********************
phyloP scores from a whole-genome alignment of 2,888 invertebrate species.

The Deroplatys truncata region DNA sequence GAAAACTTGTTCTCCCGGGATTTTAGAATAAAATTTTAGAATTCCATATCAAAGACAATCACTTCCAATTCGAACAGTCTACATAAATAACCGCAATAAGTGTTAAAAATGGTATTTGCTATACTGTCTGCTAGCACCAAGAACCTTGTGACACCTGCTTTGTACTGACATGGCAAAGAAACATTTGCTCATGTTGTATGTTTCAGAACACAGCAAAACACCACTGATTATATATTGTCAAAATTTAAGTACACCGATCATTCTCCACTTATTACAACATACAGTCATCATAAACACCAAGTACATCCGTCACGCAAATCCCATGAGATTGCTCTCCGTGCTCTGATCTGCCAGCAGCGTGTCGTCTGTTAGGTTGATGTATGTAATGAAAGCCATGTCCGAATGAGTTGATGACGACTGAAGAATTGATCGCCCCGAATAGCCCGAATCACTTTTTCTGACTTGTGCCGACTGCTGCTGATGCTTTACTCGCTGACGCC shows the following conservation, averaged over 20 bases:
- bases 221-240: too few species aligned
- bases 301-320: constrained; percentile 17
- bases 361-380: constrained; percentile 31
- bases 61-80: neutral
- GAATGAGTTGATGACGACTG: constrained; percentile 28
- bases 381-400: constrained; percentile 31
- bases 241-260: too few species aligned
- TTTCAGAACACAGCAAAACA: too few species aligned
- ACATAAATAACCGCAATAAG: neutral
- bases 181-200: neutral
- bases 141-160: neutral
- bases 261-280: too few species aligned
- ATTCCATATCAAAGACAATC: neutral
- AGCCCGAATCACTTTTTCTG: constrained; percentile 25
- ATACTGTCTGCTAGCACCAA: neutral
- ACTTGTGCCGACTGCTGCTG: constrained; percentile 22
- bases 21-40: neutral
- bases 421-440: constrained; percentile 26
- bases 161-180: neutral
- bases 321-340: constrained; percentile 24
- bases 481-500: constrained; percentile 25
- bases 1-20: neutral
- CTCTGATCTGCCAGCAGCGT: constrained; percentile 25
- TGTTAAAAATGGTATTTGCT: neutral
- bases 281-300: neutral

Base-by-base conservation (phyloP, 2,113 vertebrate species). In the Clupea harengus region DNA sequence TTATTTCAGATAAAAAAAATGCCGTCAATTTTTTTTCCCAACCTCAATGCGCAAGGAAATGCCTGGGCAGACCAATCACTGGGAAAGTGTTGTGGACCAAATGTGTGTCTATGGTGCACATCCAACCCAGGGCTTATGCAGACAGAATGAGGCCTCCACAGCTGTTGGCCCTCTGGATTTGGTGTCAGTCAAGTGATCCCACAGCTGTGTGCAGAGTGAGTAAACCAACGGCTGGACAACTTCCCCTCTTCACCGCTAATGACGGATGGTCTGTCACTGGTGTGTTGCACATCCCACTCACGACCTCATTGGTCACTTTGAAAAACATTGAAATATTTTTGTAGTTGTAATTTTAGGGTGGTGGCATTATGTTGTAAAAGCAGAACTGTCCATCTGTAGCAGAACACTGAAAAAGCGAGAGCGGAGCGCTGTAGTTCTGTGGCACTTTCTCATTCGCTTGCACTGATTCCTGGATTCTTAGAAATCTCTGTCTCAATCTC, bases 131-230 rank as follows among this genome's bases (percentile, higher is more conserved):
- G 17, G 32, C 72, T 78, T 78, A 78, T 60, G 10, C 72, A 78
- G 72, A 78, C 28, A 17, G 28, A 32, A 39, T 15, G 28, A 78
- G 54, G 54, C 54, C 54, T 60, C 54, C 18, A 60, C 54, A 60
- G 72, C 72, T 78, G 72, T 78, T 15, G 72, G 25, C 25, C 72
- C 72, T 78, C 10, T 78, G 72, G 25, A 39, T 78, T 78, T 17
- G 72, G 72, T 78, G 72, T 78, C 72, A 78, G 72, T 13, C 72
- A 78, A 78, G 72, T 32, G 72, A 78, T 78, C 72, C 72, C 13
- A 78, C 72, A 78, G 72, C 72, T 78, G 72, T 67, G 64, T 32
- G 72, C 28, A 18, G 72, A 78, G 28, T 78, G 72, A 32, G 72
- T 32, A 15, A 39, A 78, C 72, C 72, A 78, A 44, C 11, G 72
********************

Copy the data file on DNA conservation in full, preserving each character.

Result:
phyloP scores from a whole-genome alignment of 2,888 invertebrate species.

The Deroplatys truncata region DNA sequence GAAAACTTGTTCTCCCGGGATTTTAGAATAAAATTTTAGAATTCCATATCAAAGACAATCACTTCCAATTCGAACAGTCTACATAAATAACCGCAATAAGTGTTAAAAATGGTATTTGCTATACTGTCTGCTAGCACCAAGAACCTTGTGACACCTGCTTTGTACTGACATGGCAAAGAAACATTTGCTCATGTTGTATGTTTCAGAACACAGCAAAACACCACTGATTATATATTGTCAAAATTTAAGTACACCGATCATTCTCCACTTATTACAACATACAGTCATCATAAACACCAAGTACATCCGTCACGCAAATCCCATGAGATTGCTCTCCGTGCTCTGATCTGCCAGCAGCGTGTCGTCTGTTAGGTTGATGTATGTAATGAAAGCCATGTCCGAATGAGTTGATGACGACTGAAGAATTGATCGCCCCGAATAGCCCGAATCACTTTTTCTGACTTGTGCCGACTGCTGCTGATGCTTTACTCGCTGACGCC shows the following conservation, averaged over 20 bases:
- bases 221-240: too few species aligned
- bases 301-320: constrained; percentile 17
- bases 361-380: constrained; percentile 31
- bases 61-80: neutral
- GAATGAGTTGATGACGACTG: constrained; percentile 28
- bases 381-400: constrained; percentile 31
- bases 241-260: too few species aligned
- TTTCAGAACACAGCAAAACA: too few species aligned
- ACATAAATAACCGCAATAAG: neutral
- bases 181-200: neutral
- bases 141-160: neutral
- bases 261-280: too few species aligned
- ATTCCATATCAAAGACAATC: neutral
- AGCCCGAATCACTTTTTCTG: constrained; percentile 25
- ATACTGTCTGCTAGCACCAA: neutral
- ACTTGTGCCGACTGCTGCTG: constrained; percentile 22
- bases 21-40: neutral
- bases 421-440: constrained; percentile 26
- bases 161-180: neutral
- bases 321-340: constrained; percentile 24
- bases 481-500: constrained; percentile 25
- bases 1-20: neutral
- CTCTGATCTGCCAGCAGCGT: constrained; percentile 25
- TGTTAAAAATGGTATTTGCT: neutral
- bases 281-300: neutral

Base-by-base conservation (phyloP, 2,113 vertebrate species). In the Clupea harengus region DNA sequence TTATTTCAGATAAAAAAAATGCCGTCAATTTTTTTTCCCAACCTCAATGCGCAAGGAAATGCCTGGGCAGACCAATCACTGGGAAAGTGTTGTGGACCAAATGTGTGTCTATGGTGCACATCCAACCCAGGGCTTATGCAGACAGAATGAGGCCTCCACAGCTGTTGGCCCTCTGGATTTGGTGTCAGTCAAGTGATCCCACAGCTGTGTGCAGAGTGAGTAAACCAACGGCTGGACAACTTCCCCTCTTCACCGCTAATGACGGATGGTCTGTCACTGGTGTGTTGCACATCCCACTCACGACCTCATTGGTCACTTTGAAAAACATTGAAATATTTTTGTAGTTGTAATTTTAGGGTGGTGGCATTATGTTGTAAAAGCAGAACTGTCCATCTGTAGCAGAACACTGAAAAAGCGAGAGCGGAGCGCTGTAGTTCTGTGGCACTTTCTCATTCGCTTGCACTGATTCCTGGATTCTTAGAAATCTCTGTCTCAATCTC, bases 131-230 rank as follows among this genome's bases (percentile, higher is more conserved):
- G 17, G 32, C 72, T 78, T 78, A 78, T 60, G 10, C 72, A 78
- G 72, A 78, C 28, A 17, G 28, A 32, A 39, T 15, G 28, A 78
- G 54, G 54, C 54, C 54, T 60, C 54, C 18, A 60, C 54, A 60
- G 72, C 72, T 78, G 72, T 78, T 15, G 72, G 25, C 25, C 72
- C 72, T 78, C 10, T 78, G 72, G 25, A 39, T 78, T 78, T 17
- G 72, G 72, T 78, G 72, T 78, C 72, A 78, G 72, T 13, C 72
- A 78, A 78, G 72, T 32, G 72, A 78, T 78, C 72, C 72, C 13
- A 78, C 72, A 78, G 72, C 72, T 78, G 72, T 67, G 64, T 32
- G 72, C 28, A 18, G 72, A 78, G 28, T 78, G 72, A 32, G 72
- T 32, A 15, A 39, A 78, C 72, C 72, A 78, A 44, C 11, G 72